Sunday, March 24, 2019

The Land You Couldn’t Give Away

Nellie stepped off the train at the El Toro station and looked at her surroundings.  It was hot and dry that day in 1903, and she knew already she was going to miss Washington.  Nellie gathered her things to load into the wagon. Again she looked at the brown hills, and kicked at the dry grass at her feet.  This was definitely not coastal Washington, where she had spent years as a teacher surrounded by green. “You couldn’t even give me this land!” she muttered, and got into the wagon.

John Gail, Nellie’s father, had served in the Civil War and had come west.  He was a respected shopkeeper and sold supplies to many of the local ranch owners.  He was amused by his daughter’s disgust.  John knew Nellie was accustomed to less-than-tropical areas.  Nellie had been born in Irving, Kansas, and spent her youth in Nebraska.  It wasn’t until she landed a job in Washington that Nellie found herself in more verdant surroundings. Besides. Nellie had visited him several times before.  This was no new visit to a remote desert. The grand Pacific Ocean was just a few miles southwest.

But on this trip, the striking Miss Gail drew the attention of one bachelor, some 24 years older than she.  Lewis Moulton was from a family of doctors and lawyers in Chicago, but Lewis was more attracted to “outside pursuits” rather than spending his daylight hours in hospitals and courtrooms.  He hit the road, to catch a ship from Boston to Panama.

He crossed the isthmus by train (the canal was not yet finished) and boarded another ship to San Francisco. He then embarked on yet a third ship heading south, and landed near Los Angeles.  From there he took a stage to Santa Ana, and it was in Orange County that Lewis Moulton decided to plant some roots. 

Lewis landed a job tending sheep for Charles French, and it wasn’t too long until he was able to buy French’s business for himself. By the time Nellie came to town, Lewis had built a substantial livestock business, gone through one marriage, and had earned quite a reputation for recounting stories about his travels, how his family had been important players in the revolutionary war, and of his father’s friendship with Abraham Lincoln.

So it happened one day that Lewis was in need of supplies, visited John Gail’s shop, and met Miss Nellie Gail, who’s charm the area’s most eligible bachelor could not resist.  They courted for five years and were married in 1908. They settled down at Lewis’s Rancho Niguel home, known by the indigenous folks as Rancho “nee-well.”  It wasn’t long that “Niguel” became “Nellie Gail.”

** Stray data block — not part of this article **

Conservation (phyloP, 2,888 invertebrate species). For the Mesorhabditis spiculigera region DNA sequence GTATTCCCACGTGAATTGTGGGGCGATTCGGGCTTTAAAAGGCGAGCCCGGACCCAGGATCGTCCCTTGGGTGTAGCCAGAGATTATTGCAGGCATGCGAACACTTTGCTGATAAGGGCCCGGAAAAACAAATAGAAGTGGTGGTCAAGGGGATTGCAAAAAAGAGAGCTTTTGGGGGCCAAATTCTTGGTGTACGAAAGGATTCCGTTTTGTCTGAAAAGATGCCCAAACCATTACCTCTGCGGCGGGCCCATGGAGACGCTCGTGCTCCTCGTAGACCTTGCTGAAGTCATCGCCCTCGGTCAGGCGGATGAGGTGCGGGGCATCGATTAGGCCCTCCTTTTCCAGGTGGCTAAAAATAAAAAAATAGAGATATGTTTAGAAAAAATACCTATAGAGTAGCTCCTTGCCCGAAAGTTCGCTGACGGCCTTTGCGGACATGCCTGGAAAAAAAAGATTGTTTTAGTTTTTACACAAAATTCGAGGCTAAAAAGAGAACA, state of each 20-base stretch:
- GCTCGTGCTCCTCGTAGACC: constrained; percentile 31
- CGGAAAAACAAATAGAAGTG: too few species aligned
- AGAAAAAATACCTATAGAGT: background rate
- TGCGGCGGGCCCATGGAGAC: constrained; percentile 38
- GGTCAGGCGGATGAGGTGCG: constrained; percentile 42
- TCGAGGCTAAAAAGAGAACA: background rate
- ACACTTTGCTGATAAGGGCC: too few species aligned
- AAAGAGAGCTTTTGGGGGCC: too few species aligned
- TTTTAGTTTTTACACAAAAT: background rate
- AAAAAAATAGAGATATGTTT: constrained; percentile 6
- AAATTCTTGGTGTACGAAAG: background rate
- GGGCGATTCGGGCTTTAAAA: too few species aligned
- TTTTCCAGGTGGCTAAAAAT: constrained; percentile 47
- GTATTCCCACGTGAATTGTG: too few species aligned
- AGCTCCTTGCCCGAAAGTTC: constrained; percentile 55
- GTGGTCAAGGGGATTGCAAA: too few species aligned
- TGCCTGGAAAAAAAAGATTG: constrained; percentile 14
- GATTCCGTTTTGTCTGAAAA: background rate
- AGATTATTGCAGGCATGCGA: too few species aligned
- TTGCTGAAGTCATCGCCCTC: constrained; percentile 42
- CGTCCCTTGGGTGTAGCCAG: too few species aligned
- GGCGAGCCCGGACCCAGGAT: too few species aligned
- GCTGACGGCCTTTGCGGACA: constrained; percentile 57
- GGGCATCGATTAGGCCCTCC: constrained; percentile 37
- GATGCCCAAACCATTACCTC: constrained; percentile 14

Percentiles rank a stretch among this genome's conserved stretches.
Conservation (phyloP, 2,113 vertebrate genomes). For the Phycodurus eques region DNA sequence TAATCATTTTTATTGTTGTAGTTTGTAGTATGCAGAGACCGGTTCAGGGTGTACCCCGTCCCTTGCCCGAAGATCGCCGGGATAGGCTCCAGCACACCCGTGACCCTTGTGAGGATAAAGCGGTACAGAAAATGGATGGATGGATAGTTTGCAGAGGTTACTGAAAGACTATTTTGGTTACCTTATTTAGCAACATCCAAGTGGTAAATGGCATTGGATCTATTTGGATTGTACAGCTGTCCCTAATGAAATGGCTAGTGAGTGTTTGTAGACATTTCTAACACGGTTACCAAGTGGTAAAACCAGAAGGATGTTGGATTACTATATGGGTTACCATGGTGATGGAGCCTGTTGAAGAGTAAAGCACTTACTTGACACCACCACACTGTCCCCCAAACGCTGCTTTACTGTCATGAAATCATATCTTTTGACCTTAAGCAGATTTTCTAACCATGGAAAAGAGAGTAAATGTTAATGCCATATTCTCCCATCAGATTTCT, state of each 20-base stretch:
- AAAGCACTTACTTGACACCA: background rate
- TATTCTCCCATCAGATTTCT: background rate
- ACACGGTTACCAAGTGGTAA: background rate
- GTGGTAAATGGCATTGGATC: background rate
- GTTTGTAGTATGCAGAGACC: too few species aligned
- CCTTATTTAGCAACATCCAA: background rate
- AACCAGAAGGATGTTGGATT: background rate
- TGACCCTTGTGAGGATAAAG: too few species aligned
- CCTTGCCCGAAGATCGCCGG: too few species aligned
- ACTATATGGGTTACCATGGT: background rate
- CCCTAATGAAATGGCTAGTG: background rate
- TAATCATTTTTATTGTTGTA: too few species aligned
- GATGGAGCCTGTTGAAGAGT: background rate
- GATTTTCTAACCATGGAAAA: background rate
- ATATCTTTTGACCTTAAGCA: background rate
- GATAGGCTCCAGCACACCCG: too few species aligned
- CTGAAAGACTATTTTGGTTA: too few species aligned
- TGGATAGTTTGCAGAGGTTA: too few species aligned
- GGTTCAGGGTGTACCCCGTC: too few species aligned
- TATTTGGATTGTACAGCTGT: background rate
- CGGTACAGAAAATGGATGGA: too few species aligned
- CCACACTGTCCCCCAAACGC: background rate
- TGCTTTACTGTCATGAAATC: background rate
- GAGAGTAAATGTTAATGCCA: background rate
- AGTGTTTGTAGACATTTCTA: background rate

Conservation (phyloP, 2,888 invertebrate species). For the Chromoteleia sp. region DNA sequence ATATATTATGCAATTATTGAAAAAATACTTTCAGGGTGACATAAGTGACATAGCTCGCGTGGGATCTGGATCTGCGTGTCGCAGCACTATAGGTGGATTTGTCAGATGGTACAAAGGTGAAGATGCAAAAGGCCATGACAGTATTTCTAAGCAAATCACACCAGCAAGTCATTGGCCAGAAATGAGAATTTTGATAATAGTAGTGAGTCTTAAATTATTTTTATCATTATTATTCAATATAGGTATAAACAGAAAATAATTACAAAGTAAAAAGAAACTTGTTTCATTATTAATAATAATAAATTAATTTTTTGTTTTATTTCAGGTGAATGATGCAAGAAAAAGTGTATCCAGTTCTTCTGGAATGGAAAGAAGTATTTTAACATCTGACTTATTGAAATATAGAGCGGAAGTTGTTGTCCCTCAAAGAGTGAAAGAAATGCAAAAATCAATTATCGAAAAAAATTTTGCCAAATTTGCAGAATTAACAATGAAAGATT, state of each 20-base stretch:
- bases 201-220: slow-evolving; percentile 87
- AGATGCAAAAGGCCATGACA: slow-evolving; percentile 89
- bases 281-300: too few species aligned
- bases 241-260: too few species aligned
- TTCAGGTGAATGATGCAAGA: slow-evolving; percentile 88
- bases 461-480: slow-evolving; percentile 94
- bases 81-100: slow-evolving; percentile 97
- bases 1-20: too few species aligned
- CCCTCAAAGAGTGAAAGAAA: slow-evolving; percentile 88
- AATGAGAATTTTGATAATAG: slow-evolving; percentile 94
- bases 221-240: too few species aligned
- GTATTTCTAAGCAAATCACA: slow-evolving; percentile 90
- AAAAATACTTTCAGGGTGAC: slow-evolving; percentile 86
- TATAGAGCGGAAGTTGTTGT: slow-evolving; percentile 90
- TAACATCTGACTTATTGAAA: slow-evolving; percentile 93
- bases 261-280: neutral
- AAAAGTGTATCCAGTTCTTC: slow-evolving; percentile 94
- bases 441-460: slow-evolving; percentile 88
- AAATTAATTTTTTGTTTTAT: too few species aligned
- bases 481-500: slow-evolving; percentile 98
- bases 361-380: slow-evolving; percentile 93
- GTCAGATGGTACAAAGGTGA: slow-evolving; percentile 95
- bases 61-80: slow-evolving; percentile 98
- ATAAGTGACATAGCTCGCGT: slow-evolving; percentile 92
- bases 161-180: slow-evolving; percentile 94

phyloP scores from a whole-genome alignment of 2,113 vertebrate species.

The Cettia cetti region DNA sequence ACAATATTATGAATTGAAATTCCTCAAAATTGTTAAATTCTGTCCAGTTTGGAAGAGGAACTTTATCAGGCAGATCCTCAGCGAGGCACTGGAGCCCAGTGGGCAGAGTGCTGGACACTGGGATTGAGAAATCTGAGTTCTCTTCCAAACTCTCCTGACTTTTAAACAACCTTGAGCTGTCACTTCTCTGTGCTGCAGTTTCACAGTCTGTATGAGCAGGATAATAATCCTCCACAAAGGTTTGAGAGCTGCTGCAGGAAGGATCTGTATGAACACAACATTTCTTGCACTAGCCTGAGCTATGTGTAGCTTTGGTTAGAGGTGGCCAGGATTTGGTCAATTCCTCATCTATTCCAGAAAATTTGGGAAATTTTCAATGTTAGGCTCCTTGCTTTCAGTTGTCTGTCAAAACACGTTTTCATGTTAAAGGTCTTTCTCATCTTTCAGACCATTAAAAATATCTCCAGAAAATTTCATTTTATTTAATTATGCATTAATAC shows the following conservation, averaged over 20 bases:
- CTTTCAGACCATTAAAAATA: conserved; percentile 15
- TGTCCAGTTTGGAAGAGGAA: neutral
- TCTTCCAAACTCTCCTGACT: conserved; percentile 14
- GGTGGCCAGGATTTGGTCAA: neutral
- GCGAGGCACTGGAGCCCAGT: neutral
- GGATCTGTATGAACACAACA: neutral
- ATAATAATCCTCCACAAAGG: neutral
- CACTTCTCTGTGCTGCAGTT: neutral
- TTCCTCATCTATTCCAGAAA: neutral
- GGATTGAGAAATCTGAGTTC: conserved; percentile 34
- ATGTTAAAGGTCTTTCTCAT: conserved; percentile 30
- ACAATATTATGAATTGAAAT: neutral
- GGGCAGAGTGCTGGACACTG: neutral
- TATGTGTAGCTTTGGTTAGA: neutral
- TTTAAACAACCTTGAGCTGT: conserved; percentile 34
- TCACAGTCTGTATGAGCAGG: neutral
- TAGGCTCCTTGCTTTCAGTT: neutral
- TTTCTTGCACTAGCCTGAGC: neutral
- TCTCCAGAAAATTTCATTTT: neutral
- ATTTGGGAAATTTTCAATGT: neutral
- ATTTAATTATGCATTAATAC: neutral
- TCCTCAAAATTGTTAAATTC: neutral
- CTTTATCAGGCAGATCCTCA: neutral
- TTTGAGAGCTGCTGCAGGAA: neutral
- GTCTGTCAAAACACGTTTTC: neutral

The land Lewis used was rented, but with financing from his family, he and his partner, Jean Pierre Daguerre bought land that spread all the way to Big Bear.  Daguerre died in a carriage accident in 1911, and the business changed several times as Orange County became attractive to settlers. They switched from sheep to cattle, and the business lingered until Lewis died in 1938.  Nellie, who was more of an artist than a rancher, left the business of running to ranch to her daughters and the daughters of Daguerre.

Much of the Moulton/Daguerre story is sad. Both sides went through losses, and eventually the future of Orange County was to be found in houses and tech businesses, not cattle and farms.  They dissolved the business and divided the property between the two families in the 50’s.  Gradually tracts of land were sold to developers, but Nellie held on to a relatively small piece of about 350 acres.  Postwar homes and shopping centers sprang up on the old land of Rancho Niguel, now called Laguna Niguel, Aliso Viejo, Lake Forest, and Mission Viejo.

In her retirement, Nellie Gail Moulton was an avid supporter of the arts. She was a founding member of Laguna's College of Art and Design.  She served as president of the Laguna Art gallery.  She gave generously as well to the Laguna Playhouse, now called the Laguna Moulton Playhouse. When she passed away in 1972, she left her remaining land to Chapman College. 

Chapman College did well with the land.  They sold it for $18,350,000 to developers, and the area is still referred to as Nellie Gail. Nellie Gail is today one of Orange County’s highest sought and continually valuable real estate locations.

The land she didn’t want turned out to be quite good for the strong young teacher and artist who came from Washington, met her husband, and married him. The Moulton’s shaped that land into the face of Orange County, and they will long be honored.

No comments:

Post a Comment

 The Infamous Modesta Avila There are a lot of people expressing their opinion regarding what constitutes a peaceful protest, and how far pe...